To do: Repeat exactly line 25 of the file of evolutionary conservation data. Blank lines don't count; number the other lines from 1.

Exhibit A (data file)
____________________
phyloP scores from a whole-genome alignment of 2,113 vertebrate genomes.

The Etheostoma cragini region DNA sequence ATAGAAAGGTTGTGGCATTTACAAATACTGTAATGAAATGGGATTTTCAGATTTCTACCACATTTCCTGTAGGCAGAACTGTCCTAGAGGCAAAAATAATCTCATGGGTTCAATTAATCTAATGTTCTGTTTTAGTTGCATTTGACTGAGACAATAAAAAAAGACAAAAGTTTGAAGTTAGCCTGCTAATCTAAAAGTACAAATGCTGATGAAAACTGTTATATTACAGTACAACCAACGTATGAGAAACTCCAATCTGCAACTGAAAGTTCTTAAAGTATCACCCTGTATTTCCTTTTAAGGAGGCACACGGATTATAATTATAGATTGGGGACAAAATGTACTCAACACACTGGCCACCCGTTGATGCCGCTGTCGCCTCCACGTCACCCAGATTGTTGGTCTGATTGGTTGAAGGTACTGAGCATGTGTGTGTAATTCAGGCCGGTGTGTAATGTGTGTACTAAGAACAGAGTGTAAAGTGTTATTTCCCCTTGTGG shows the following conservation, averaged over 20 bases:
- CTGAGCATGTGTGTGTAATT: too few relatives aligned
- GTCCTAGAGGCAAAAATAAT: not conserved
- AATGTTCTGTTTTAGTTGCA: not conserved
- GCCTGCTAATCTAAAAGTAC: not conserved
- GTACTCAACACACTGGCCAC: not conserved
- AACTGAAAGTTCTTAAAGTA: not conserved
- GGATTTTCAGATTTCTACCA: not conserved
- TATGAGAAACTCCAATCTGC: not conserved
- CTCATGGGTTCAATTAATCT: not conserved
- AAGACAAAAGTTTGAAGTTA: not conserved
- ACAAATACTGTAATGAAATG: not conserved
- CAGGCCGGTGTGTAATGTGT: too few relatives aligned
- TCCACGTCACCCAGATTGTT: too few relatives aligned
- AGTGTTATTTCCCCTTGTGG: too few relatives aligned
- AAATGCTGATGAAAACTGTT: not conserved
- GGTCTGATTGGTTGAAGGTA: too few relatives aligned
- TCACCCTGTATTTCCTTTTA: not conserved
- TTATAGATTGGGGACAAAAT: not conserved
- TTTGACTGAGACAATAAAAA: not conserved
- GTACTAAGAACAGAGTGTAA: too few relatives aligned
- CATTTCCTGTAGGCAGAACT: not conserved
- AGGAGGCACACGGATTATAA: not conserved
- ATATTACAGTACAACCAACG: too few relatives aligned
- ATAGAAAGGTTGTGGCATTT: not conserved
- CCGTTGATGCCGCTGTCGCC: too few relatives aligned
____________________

- ATATTACAGTACAACCAACG: too few relatives aligned